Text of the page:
PPentagon spokesman John Kirby with U.S. Army Maj. Gen. William Taylor, the Joint Staff’s deputy director for regional operations, speaks Monday, Aug. 30, 2021, about the situation in Afghanistan during a briefing at the Pentagon.

PPentagon spokesman John Kirby with U.S. Army Maj. Gen. William Taylor, the Joint Staff’s deputy director for regional operations, speaks Monday, Aug. 30, 2021, about the situation in Afghanistan during a briefing at the Pentagon. (Manuel Balce Ceneta/AP)

WASHINGTON — U.S. forces thwarted two Islamic State attacks against troops still evacuating Americans and Afghans from the Kabul airport in the final hours of its 20-year mission in Afghanistan, Army Maj. Gen. Hank Taylor said Monday.

Five rockets were launched at the airport at about 11 p.m. Sunday by ISIS-Khorasan, or ISIS-K, the Afghanistan branch of the terrorist group, said Taylor, the Joint Staff’s deputy director for regional operations. Four of the rockets missed the target, with three landing outside the airport and the U.S. counter-rocket, artillery and mortar system, or C-RAM, intercepting one, he said.

However, Taylor said one rocket did land in the airport, though it did not interfere with evacuations or cause danger to personnel.

The rockets were the second publicly reported ISIS-K attack on the airport that U.S. forces thwarted on Sunday.

Earlier in the day, U.S. forces conducted an airstrike on a vehicle in Kabul carrying ISIS-K fighters and explosives, Taylor said.

“This self-defense strike successfully hit the target near Kabul airport,” Taylor said. “Significant secondary explosions from the targeted vehicle indicated the presence of a substantial amount of explosive material.”

An Afghan official said three children were also killed in the strike, The Associated Press reported Monday. The U.S. has not confirmed any civilian casualties connected to the strike, but chief Pentagon spokesman John Kirby said the military is “assessing and investigating” the reports.

“Make no mistake, no military on the face of the Earth works harder to avoid civilian casualties than the United States military, and nobody wants to see innocent lives taken,” Kirby said Monday. “If we have some verifiable information that we did in fact take innocent life here then we will be transparent about that.”

The U.S. was unable to stop the ISIS-K attack Thursday that killed 13 U.S. troops and wounded 20 others at the Kabul airport. Eleven Marines, a sailor, a soldier and a large number of Afghan civilians were killed when a terrorist wearing an explosive vest detonated it near the airport’s Abbey Gate and ISIS-K gunmen fired on the crowds, the Pentagon has said. The gate is one of three entrances to the airport where large crowds of people had been gathered to vie for evacuation flights.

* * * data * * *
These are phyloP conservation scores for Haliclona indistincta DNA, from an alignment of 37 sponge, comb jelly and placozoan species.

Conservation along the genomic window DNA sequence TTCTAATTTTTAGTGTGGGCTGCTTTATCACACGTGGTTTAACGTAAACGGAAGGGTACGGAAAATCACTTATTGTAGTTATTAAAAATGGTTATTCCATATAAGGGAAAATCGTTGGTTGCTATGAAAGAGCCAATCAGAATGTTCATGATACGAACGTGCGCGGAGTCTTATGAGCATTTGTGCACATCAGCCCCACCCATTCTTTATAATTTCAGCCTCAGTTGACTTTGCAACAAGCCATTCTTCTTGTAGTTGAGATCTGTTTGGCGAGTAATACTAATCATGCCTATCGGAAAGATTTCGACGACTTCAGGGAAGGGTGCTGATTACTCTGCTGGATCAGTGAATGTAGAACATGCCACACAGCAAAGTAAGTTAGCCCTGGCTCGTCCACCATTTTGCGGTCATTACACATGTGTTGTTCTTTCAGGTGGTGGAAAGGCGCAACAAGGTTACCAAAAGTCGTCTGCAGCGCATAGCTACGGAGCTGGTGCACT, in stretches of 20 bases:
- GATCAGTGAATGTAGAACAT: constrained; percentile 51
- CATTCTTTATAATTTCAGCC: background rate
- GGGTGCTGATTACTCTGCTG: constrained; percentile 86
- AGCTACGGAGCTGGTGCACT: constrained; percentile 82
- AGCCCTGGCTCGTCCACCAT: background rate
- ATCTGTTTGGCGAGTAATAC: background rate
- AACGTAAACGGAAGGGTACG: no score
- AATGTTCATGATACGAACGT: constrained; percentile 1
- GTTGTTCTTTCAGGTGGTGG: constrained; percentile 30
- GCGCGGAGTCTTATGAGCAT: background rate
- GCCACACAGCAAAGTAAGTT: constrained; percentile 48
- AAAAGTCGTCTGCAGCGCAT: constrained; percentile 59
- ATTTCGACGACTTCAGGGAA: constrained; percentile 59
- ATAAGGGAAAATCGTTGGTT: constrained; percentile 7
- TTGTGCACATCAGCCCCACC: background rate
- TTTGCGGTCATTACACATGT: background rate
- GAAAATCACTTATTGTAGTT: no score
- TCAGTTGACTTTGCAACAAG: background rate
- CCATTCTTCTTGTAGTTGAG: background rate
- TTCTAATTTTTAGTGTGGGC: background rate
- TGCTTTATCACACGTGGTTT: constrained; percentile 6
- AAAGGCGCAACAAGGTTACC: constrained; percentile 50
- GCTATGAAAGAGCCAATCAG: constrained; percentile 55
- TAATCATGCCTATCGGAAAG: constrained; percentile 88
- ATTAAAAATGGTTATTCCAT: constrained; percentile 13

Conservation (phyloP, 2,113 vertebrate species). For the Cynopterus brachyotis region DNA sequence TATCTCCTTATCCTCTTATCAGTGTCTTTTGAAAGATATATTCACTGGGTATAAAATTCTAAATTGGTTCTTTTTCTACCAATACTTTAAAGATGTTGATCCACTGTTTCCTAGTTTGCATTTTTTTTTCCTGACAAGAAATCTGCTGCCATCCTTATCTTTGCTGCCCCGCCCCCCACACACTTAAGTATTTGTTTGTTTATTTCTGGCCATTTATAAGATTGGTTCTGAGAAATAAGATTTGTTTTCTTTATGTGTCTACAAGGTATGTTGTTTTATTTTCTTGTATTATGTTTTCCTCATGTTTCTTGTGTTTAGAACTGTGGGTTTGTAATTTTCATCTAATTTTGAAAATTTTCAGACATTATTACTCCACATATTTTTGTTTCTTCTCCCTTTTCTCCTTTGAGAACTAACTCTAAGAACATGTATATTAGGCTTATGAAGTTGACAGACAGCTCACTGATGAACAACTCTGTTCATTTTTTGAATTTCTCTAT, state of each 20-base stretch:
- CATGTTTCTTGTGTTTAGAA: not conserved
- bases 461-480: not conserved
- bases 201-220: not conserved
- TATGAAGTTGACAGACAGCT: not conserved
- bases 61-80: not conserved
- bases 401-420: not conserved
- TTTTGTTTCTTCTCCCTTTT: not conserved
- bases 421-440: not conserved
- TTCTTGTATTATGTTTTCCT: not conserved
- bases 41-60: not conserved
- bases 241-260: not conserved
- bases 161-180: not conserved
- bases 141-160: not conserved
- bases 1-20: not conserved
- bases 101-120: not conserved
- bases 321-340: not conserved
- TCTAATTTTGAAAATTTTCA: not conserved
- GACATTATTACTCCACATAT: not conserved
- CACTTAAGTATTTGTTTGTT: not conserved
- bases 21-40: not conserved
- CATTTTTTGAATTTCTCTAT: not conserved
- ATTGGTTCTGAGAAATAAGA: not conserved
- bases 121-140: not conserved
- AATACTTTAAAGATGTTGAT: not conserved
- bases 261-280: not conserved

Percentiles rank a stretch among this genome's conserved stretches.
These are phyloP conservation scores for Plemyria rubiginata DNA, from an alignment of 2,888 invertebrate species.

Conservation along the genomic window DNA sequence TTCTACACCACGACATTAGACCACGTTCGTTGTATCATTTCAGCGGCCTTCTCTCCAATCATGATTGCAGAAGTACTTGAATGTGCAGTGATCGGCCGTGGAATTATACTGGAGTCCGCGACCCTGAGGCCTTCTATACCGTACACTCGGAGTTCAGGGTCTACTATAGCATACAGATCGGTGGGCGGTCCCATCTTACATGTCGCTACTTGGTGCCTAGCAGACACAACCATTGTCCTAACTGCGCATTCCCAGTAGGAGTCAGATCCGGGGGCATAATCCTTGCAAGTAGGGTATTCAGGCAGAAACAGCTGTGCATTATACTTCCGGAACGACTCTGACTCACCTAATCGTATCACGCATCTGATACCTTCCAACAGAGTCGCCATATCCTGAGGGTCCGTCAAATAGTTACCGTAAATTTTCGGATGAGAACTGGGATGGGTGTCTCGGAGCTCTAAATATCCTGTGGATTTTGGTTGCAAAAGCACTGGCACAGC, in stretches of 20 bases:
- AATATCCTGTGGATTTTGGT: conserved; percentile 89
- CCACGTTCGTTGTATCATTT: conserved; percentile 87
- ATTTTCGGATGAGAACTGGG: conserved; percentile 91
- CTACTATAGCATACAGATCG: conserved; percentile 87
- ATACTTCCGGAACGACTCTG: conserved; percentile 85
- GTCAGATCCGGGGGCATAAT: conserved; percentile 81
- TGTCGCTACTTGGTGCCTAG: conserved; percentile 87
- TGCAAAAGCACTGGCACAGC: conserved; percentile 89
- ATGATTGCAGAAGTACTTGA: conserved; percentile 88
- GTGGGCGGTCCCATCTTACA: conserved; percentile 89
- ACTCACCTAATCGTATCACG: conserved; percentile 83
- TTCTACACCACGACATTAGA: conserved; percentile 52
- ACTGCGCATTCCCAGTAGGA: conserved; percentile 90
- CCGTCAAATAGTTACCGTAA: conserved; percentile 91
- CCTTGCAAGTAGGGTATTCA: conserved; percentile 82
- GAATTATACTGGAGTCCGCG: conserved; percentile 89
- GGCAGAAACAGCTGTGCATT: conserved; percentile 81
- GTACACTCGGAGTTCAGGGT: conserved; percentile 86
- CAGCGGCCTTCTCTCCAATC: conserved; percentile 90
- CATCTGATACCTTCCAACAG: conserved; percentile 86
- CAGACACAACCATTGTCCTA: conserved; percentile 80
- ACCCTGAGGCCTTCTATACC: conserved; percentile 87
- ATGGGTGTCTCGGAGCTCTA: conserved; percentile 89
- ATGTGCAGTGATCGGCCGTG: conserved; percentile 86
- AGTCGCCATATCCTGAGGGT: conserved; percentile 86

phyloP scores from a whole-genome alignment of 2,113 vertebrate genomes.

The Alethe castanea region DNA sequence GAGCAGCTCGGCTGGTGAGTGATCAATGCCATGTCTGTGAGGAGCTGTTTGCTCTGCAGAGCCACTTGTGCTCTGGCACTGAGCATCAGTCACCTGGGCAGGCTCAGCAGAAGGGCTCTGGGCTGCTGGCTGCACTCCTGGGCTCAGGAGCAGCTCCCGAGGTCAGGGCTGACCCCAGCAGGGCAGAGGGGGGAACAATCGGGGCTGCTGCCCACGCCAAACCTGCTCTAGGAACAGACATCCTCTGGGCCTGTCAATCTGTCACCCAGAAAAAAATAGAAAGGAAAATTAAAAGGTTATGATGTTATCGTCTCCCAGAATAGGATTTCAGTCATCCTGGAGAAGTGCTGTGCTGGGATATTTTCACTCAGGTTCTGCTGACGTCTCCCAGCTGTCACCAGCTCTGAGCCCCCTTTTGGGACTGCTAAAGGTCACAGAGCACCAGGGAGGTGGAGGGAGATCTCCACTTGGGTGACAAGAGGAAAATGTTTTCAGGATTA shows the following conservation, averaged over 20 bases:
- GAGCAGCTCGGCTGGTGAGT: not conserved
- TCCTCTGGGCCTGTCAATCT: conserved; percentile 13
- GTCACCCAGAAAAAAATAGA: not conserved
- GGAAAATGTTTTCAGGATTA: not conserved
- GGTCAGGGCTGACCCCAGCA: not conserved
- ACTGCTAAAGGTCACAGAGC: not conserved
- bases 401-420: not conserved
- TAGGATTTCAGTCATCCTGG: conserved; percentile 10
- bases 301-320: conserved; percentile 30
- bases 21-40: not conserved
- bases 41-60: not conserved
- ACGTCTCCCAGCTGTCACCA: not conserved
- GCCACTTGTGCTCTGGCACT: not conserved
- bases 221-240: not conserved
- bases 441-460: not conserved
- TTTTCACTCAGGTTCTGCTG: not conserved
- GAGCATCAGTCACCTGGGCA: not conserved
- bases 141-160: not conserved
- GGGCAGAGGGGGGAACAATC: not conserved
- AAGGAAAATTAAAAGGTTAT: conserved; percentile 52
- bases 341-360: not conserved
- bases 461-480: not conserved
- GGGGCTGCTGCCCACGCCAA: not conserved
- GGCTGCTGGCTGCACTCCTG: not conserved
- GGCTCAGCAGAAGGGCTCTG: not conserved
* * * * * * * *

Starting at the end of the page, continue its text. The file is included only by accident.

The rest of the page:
In response, the U.S. on Friday killed two ISIS-K terrorists and injured a third in a drone strike, defense officials reported Saturday.

The U.S. troops killed and injured in the suicide bomber attack were conducting security checks on Afghan evacuees attempting to enter the airport. U.S. and coalition forces have been evacuating tens of thousands of Americans and Afghans since the Taliban took control of Afghanistan on Aug. 15.

Evacuations continued over the weekend, but at a slower rate as the military began its withdrawal, moving its equipment off the airport before Tuesday, the deadline for the U.S. pullout from the country. The U.S. evacuated about 1,200 people on 26 C-17 transport aircraft since 3 a.m. Sunday, Taylor said. Additionally, two coalition aircraft carried 50 evacuees out of Kabul.

The previous week, U.S. and coalition aircraft were flying more than 10,000 people out of Kabul each day. In total, U.S. and coalition forces have evacuated more than 122,000 people from Afghanistan since late July, about 116,700 of whom were evacuated since Aug. 14, Taylor said. Most evacuees are Afghans, though about 5,400 were Americans, he said.

Kirby said the evacuation operation is already considered “the largest airlift that the U.S. military has conducted” in history.

“The numbers speak for themselves — 122,000 plus — that is significant, and a lot of lives were saved and a lot of lives are now in a better place,” he said.

With one day left in Kabul, the threat to U.S. troops continues to climb as more troops and military equipment leave the country, Kirby said.

“We are in a particularly dangerous time now,” he said. “Not that it hasn’t always been dangerous, but it is particularly dangerous now.”

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Caitlin Doornbos covers the Pentagon for Stars and Stripes after covering the Navy’s 7th Fleet as Stripes’ Indo-Pacific correspondent at Yokosuka Naval Base, Japan. Previously, she worked as a crime reporter in Lawrence, Kan., and Orlando, Fla., where she was part of the Orlando Sentinel team that placed as finalist for the 2017 Pulitzer Prize for breaking news. Caitlin has a Bachelor of Science in journalism from the University of Kansas and master’s degree in defense and strategic studies from the University of Texas at El Paso.

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